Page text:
Senior Symposium showcases student studies.

Paige Schonher ’15, whose presentation was "The Goodness of Beauty and the Beauty of Goodness, Or How Pop Music Will Make You a Bad Person." Photo by Emily Weir

By Emily Harrison Weir

When Ana Capi entered Cleveland Hall to talk about her research at the April 17 Senior Symposium, the biochemistry major was "nervous but extremely excited" about being one of more than 150 Mount Holyoke College students giving presentations on independent scholarship, senior theses, and other research projects.

"I remember attending Senior Symposium as a first-year and being amazed and inspired by the work of seniors. Today, I got to be in their place," Capi said. "Working in a lab has helped me in so many ways, from becoming more independent and confident to becoming a critical thinker and learning a wide range of technical skills."

The annual intellectual showcase is a key part of students’ Lynk experience, which connects curricular and career interests in part through reflection and public presentations. This was on display as students with majors encompassing the liberal arts and sciences spectrum talked about their topics. Those ranged from the abstract—"The Philosophy of Niceness"—to the practical—"Electrifying Rural Ethiopia"—and from the timely—"The Impact of Restorative Justice on Staten Island"—to the timeless —"Dusty Star Formation Activity in Distant Galaxies."

The importance of presenting.

Becky Packard, director of the Weissman Center for Leadership, which organizes the symposium, said she'd overheard these words during the day's presentations: Incredible. Articulate. Persistent. Cutting-edge. Smart. Compelling.

"You are all of those things, and you make us incredibly proud," she told participants at the reception that closed the symposium.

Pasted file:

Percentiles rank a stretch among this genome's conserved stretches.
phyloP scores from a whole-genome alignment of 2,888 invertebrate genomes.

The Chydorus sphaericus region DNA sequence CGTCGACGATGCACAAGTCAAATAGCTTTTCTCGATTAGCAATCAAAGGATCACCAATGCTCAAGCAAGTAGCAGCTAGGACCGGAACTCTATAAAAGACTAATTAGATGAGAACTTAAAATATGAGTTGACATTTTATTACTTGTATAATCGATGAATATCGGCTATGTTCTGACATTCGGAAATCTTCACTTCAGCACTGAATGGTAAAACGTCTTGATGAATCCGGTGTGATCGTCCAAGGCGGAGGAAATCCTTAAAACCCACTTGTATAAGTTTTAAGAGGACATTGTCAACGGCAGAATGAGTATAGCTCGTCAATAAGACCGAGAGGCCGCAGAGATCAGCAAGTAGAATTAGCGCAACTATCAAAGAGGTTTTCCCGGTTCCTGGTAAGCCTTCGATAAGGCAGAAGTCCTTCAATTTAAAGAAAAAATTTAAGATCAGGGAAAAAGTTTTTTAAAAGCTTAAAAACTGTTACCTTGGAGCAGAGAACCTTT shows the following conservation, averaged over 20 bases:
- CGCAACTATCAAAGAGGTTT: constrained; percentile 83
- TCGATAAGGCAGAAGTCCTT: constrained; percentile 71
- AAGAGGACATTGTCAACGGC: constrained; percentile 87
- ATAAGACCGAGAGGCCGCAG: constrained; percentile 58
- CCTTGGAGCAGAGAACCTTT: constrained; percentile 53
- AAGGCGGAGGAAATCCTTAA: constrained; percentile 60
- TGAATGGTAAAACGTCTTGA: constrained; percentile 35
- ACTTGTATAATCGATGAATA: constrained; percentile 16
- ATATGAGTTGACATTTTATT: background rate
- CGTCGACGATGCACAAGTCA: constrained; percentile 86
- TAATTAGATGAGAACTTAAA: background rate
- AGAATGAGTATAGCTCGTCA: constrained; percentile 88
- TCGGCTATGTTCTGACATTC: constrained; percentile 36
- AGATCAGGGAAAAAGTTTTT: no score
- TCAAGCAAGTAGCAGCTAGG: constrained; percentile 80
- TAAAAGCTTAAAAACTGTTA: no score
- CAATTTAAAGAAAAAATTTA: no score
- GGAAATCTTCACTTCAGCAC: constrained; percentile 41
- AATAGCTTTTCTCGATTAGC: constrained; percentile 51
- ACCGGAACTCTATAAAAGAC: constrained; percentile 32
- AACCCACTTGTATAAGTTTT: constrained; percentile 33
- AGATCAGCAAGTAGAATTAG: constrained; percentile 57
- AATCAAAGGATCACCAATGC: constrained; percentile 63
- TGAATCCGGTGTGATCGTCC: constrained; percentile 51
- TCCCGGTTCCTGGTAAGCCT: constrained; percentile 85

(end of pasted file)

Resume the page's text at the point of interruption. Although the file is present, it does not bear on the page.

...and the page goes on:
"Senior Symposium epitomizes caring for and honoring student thought," said politics major Olivia Papp. "The symposium allows us to remember the enthusiasm that drew us to these research topics in the first place, and to get back in touch with the origins of that commitment by sharing it with others."

Gaining new perspective.

Several students said that preparing for the symposium made them see their work in a new light.

Dance major Dayita Nereyeth said presenting on her work in dance and cognitive psychology allowed her to “take a step back and try to look at it through the lens of a general population."

Neuroscience major Prakruti Nanda also focused on creating an accessible summary of her work on neurodevelopmental disorders, "so that whoever came to the symposium could walk away with some understanding of what I've been reading about for the past two years."

Philosophy major Paige Schonher, who argued that "pop music will make you a bad person," said presenting helped her reflect on her work.

”Thesis writing can be a narrow and confining (and at times perhaps obsessive) experience if you never get to engage others in a conversation about what you're working on,” she said, adding that this kind of opportunity "is indicative of a wider academic culture on campus that is rigorous, thoughtful, and curious."

For Kala Jones, her psychology presentation on coping with sudden traumatic loss was meaningful for several reasons.

"It was the culmination of all my hard work over the past year and a half. And on a personal level, it was a way of making my dad proud. His death was a sudden and traumatic loss, and dedicating my thesis to him was my way of telling him I'm going to be okay. 

And the research continues.

For most presenters, Senior Symposium marked the end of months or years of work on a single topic. For Jones, it also marked the beginning of a new chapter.

"The project has shaped my future plans greatly," she said. "As a result, I am seriously looking into going to graduate school for trauma psychology research. "

Papp said her academic goals also were influenced substantially by "the journey of this research project." She will start a master's in politics and international relations at the UK's University of Cambridge this fall. She plans to expand one aspect of her Senior Symposium presentation—on social media and feminist legal theory—into her dissertation.

Capi said she was overwhelmed by feelings of contentment and pride after her presentation.

"I feel extremely grateful for all the wonderful opportunities Mount Holyoke has given me, from working closely with a faculty member carrying on independent research to having a platform where we can share what we are so passionate about," said Capi. "As graduation approaches, I feel more prepared to face the postgraduate world with confidence in my abilities."